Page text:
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Mark Green

Taking inventory on the bloom pile.

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While cleaning up the shed today, I took stock of what I have been doing for the past year or so, on none projects.

 I have slowed down the blooming this year to do lots of hearth -refining experiments, and to make some stuff out of all the bloom I have made over the last few years.

 I hadn't looked at it all for months. So, it was good to take stock.
 I'm itching to do some blooming, and have a couple planned this fall, but I still have plenty to work on. :)

 

001.JPG The pile. 002.JPG Some multi fold bars of good edge steel. 003.JPG All the Hearth-refined steel and iron bars. 006.JPG A few seax blade billets, of low carbon, and plain iron, awaiting carburization process.

And about 45lbs. of bloom still to play with.

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That is a beautiful sight. I can't wait to get back into it this fall.

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Bloomy goodness! One of these days...

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All those blooms and bars are not going anywhere, lets see some more smelts! :D

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Soon enough my friend.

I've been jones'en for a few weeks now.

 

Likely Sat. the 6th of Sept. :)

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Mark,

 

Quite a pile of work there...I notice you often have a student or helper during your schmeltzing...able to grab a sledge hammer. I work by myself and have great hopes for a press.....do you find the press ideal for consolidating blooms?

 

I am putting together a press this week, the press is done but I bought a large power unit which needed to be modified from 18 gallons per minute to about 8or9or7 ( fixed flow rate) . The press is a simple 4 post all-thread assembly..I am hoping the die width of 2-2.25" will not be too large as my working pressure will be about 15 tonnes ( the cylinder would do much more but the press frame will fail at 72 tonnes ). The pump that came with the cylinder is so slow it makes mini-presses look fast ( and it has some leakage issues ). I will post some pictures with my new camera when things clear up around the work area.

 

Edit: I just realized there are no welds in this press frame.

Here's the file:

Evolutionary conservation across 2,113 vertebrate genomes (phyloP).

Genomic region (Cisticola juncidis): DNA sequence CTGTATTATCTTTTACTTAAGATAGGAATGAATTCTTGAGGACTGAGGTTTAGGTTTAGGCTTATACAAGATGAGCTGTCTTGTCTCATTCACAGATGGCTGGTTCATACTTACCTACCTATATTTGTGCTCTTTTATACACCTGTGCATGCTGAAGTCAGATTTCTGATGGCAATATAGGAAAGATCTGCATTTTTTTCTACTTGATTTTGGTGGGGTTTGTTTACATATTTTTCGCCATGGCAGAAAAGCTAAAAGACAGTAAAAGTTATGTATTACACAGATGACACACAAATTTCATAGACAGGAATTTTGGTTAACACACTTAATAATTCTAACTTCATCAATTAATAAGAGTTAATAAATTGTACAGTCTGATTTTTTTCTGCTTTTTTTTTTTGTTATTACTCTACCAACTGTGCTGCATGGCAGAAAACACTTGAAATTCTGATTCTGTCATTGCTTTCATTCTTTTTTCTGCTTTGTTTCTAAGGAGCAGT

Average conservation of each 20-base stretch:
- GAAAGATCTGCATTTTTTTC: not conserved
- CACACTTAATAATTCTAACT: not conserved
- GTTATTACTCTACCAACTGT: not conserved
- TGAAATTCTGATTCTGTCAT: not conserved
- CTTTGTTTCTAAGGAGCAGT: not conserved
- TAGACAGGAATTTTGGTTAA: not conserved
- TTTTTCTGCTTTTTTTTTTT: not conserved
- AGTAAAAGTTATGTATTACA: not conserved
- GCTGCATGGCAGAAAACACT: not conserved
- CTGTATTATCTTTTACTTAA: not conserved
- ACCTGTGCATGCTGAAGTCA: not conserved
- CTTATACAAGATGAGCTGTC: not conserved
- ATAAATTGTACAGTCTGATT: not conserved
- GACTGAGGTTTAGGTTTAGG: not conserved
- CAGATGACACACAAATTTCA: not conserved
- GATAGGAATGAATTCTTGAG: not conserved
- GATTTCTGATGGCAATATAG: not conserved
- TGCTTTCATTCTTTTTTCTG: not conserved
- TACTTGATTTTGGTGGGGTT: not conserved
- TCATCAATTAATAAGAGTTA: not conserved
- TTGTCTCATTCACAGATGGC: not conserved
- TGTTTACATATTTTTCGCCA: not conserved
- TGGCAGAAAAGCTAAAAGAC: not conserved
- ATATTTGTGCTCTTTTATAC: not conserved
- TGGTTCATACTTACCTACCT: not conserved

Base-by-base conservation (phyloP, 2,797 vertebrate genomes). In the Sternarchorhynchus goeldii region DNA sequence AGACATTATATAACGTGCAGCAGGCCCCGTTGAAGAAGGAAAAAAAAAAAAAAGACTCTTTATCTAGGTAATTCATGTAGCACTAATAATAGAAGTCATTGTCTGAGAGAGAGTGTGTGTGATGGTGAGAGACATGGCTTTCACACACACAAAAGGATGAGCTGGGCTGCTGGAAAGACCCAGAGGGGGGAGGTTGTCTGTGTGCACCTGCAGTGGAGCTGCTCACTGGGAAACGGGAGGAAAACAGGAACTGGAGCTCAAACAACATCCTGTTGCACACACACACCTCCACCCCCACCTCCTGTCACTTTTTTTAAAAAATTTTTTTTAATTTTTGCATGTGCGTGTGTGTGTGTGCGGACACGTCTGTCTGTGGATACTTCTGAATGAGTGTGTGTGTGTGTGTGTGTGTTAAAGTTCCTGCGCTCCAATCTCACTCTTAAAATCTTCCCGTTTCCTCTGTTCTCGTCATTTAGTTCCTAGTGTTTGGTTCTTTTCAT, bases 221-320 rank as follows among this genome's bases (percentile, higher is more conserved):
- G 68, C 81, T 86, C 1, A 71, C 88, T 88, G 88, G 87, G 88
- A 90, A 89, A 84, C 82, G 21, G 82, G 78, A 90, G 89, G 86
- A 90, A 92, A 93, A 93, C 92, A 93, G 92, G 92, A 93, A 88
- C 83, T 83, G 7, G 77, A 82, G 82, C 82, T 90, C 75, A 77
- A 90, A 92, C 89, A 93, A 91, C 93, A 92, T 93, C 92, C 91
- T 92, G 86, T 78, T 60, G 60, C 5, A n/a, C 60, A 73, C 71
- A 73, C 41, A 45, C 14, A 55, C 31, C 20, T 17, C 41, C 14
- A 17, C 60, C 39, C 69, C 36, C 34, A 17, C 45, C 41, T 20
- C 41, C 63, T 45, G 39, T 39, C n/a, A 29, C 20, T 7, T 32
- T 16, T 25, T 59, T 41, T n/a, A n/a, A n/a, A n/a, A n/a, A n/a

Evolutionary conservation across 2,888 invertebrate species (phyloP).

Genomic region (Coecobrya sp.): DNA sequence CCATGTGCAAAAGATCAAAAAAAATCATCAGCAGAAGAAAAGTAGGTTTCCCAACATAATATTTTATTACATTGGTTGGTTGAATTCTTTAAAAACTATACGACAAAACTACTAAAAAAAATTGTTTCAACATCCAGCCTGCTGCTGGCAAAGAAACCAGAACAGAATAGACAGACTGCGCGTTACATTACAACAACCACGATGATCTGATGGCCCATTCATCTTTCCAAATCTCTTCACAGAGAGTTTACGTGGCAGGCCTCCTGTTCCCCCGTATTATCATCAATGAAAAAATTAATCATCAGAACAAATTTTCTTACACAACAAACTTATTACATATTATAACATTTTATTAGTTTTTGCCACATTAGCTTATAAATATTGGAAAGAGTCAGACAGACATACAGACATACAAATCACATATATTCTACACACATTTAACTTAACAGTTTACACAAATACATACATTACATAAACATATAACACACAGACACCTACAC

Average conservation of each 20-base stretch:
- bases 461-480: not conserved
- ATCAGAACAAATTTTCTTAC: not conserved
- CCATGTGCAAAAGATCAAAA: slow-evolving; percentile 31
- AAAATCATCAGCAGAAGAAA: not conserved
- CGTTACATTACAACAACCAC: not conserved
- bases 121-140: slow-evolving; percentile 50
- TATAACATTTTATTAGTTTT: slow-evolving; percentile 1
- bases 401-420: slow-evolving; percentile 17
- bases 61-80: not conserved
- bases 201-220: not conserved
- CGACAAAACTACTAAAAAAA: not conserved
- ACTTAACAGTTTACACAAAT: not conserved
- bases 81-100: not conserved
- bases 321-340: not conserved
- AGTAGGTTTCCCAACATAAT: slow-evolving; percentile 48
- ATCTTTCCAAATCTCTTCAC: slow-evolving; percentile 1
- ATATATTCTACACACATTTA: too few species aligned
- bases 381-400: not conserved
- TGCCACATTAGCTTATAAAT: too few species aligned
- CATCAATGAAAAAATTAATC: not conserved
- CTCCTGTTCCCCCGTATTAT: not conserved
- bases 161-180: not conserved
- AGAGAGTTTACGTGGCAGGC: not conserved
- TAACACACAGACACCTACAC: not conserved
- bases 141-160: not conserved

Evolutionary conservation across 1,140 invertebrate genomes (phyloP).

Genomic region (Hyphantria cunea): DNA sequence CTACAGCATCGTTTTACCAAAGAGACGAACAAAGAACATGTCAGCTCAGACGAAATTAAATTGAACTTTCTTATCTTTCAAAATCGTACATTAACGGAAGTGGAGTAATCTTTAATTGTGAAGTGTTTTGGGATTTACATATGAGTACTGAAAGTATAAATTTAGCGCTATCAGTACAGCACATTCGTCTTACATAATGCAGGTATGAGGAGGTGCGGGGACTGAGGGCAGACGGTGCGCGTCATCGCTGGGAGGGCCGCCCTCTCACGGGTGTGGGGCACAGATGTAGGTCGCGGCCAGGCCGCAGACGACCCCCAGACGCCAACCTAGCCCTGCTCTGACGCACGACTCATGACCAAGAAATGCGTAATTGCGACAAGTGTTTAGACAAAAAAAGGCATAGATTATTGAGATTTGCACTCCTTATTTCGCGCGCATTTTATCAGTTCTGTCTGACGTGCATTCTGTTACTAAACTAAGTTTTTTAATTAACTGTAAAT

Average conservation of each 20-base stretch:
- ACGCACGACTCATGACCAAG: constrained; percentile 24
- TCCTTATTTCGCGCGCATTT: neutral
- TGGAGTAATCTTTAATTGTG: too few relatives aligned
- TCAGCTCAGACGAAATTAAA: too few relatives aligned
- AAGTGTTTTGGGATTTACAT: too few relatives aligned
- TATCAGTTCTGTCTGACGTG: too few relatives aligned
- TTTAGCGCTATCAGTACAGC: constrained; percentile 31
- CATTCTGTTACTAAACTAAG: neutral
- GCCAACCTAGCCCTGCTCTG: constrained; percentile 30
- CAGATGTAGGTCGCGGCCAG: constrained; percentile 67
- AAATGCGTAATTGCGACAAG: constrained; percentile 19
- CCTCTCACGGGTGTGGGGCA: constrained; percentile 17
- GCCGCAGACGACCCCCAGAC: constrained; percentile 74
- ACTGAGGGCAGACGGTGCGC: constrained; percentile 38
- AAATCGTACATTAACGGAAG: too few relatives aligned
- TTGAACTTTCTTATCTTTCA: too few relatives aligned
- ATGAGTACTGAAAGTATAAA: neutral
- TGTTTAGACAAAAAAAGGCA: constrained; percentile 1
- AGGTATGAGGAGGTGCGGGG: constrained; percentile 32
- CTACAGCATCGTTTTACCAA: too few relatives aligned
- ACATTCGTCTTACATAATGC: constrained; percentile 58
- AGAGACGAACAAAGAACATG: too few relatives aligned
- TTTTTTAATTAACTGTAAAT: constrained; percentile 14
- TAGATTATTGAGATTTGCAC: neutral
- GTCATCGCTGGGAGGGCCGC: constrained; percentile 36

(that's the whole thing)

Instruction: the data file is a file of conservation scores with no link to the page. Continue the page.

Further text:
Jan

Edited by Jan Ysselstein

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MARK,

 

Here are some pics of the press, the future pump and some material waiting to get pressed into service. The press is made from all recycled stuff...(2) 12"x12"x2" plates some 1" all thread and some DOM with 1" hole and 1/2" walls. I had to torque the nuts pretty hard to make sure the DOM stayed under compression. I may have to make the set up more rigid but that I will try to avoid as this is actually parts for a future rolling mill ( much more squat however ).....so this is intended to be a temporary press just to get the feel of all things hydraulic.

 

The pump is 7.5 hp running at 18 gals/min ( pump spec)..I only need half of that or less..so the pump output is directed to a rotary flow divider which will half my volume while doubling the pressure..I will set the relief valve at the pump for 800 psi and should get 1600 psi at the press..the other 1/2 of the pump volume goes right back to a filter then to the tank. I am hoping this pump will not be screaming at me while I work...if it does it is going out.

DSCN0077.jpg

DSCN0079.jpg

DSCN0080.jpg

DSCN0086.jpg This power unit came with an air/hydraulic unit probably for clamping

DSCN0087.jpg The blooms made with pine charcoal are set aside for comparison to my pit stuff

 

Jan

Edited by Jan Ysselstein

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That sure looks like it will do the trick.

 

I love my press. If my motor had been a separate unit, it wouldn't have died in 18 mo. due to bad shielding design.

I'm hoping Al has changed the bad design on the back side of his presses. A couple of people now have had their press motor die in less the 3 years.

 

 

Mark

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Mark,

 

I don't know about the Al's press, but, I think people tend to keep the pedal to the metal too long ......and overwork the electric motors. If your pump is rated at 2 gpm at high pressure and your ram is not moving at least .5" persecond you should be going in the opposite direction (IMHO) .

 

The electric to the unit and its stand alone rotary phase converter is complete, the pump is very quiet and runs in the right direction ( luck). I need to get to our local Hose Shop to finish the plumbing and control valve.....then I am hoping for some bloom time.

 

The all-thread I am using should allow the press frame to go to a tonnage much higher than I first thought ...maybe as much as double the amount.

 

I will try to figure out how to add a video when I get it into operation .

Jan

Edited by Jan Ysselstein

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Mine is fast, but it sure isn't quiet.

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Mark,

 

The problem with this cylinder is the going up ( retracting speed ) will be more than twice the going down speed ( going down speed should be about 1.5"/second ,fixed, at single speed)) ...I may have to plumb in a bleed off in the going up circuit to slow that down..I do not see a need for much pull strength ( other than dis-logging a tool or tooling ).

The electrician helped me patch the various elements to a working assembly, but the plumbing I will have to figure out...I had a plug on the pump outlet ( fairly tight ) and found a sizable puddle of fluid when testing the pump motor for rotation direction. I think containing all that liquid under high pressure will be a challenge.

 

Jan

Edited by Jan Ysselstein

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